[Show abstract][Hide abstract] ABSTRACT: Embryonic diapause, the temporary suspension of development of the embryo, is a fascinating reproductive strategy that has been frequently exploited across the animal kingdom. It is characterized by an arrest in development that occurs at the blastocyst stage in over 130 species of mammals. Its presumed function is to uncouple mating from parturition, to ensure that both occur at the most propitious moment for survival of the species. Diapause can be facultative, i.e. induced by physiological conditions, or obligate, i.e. present in every gestation of a species. In the latter case, the proximal signals for regulation are related to photoperiod. Three diverse models, the mouse, the mustelid carnivores and the wallaby have been studied in detail. From these studies it can be discerned that, although the endocrine cues responsible for induction of diapause and re-initiation of development vary widely between species, there are a number of commonalities. Evidence to date indicates that the uterus exercises the proximal regulatory influence over whether an embryo enters into and when it exits from diapause. Some factors have been identified that appear crucial to this regulation, in particular, the polyamines. Recent studies indicate that diapause can be induced in species where it does not exist in nature. This suggests that the potential for diapause in mammals to be due to a single evolutionary event, to which control mechanisms adapted when the trait was beneficial to reproductive success. Further work at the molecular, cellular and organismic levels will be required before the physiological basis of diapause is resolved.
The International Journal of Developmental Biology 01/2014; 58(2-3-4):163-174. · 2.61 Impact Factor
[Show abstract][Hide abstract] ABSTRACT: Mammalian embryonic diapause is a phenomenon defined by the temporary arrest in blastocyst growth and metabolic activity within the uterus which synchronously becomes quiescent to blastocyst activation and implantation. This reproductive strategy temporally uncouples conception from parturition until environmental or maternal conditions are favourable for the survival of the mother and newborn. The underlying molecular mechanism by which the uterus and embryo temporarily achieve quiescence, maintain blastocyst survival and then resume blastocyst activation with subsequent implantation remains unknown. Here, we show that uterine expression of Msx1 or Msx2, members of an ancient, highly conserved homeobox gene family, persists in three unrelated mammalian species during diapause, followed by rapid downregulation with blastocyst activation and implantation. Mice with uterine inactivation of Msx1 and Msx2 fail to achieve diapause and reactivation. Remarkably, the North American mink and Australian tammar wallaby share similar expression patterns of MSX1 or MSX2 as in mice-it persists during diapause and is rapidly downregulated upon blastocyst activation and implantation. Evidence from mouse studies suggests that the effects of Msx genes in diapause are mediated through Wnt5a, a known transcriptional target of uterine Msx. These studies provide strong evidence that the Msx gene family constitutes a common conserved molecular mediator in the uterus during embryonic diapause to improve female reproductive fitness.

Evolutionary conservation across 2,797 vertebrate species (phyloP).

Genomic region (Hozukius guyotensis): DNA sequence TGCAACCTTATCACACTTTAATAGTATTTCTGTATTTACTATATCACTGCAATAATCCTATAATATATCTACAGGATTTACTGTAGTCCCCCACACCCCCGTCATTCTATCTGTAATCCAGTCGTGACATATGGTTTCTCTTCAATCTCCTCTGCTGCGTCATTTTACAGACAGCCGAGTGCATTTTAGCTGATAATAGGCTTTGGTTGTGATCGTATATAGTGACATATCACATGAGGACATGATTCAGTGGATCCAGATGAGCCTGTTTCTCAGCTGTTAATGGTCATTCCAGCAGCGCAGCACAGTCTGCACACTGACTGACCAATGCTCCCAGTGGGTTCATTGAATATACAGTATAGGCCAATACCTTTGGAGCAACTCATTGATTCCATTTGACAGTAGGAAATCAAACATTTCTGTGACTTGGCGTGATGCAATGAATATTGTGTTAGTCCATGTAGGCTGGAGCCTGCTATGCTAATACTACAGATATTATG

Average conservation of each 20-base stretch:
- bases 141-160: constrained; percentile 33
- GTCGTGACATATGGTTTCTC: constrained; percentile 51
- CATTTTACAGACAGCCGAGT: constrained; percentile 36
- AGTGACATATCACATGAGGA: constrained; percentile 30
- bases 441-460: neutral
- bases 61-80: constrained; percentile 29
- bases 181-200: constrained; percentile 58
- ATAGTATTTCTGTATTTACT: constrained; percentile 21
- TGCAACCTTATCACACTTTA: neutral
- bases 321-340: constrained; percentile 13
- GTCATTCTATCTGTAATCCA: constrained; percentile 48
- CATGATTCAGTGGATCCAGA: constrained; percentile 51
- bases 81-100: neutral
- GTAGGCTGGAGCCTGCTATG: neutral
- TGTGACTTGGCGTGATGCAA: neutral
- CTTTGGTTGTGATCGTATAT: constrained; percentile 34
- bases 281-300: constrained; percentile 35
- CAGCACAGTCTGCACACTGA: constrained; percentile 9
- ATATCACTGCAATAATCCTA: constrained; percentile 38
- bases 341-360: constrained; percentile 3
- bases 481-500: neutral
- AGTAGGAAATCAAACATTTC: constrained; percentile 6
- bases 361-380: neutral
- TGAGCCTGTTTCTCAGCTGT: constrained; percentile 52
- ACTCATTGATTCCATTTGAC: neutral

Open Biology 01/2013; 3(4):130035. · 3.27 Impact Factor
[Show abstract][Hide abstract] ABSTRACT: Early marsupial conceptuses differ markedly from those of eutherian mammals, especially during cleavage and early blastocyst stages of development. Additionally, in marsupials the zona pellucida is surrounded by two acellular layers, the mucoid coat and shell, which are formed from secretions from the reproductive tract.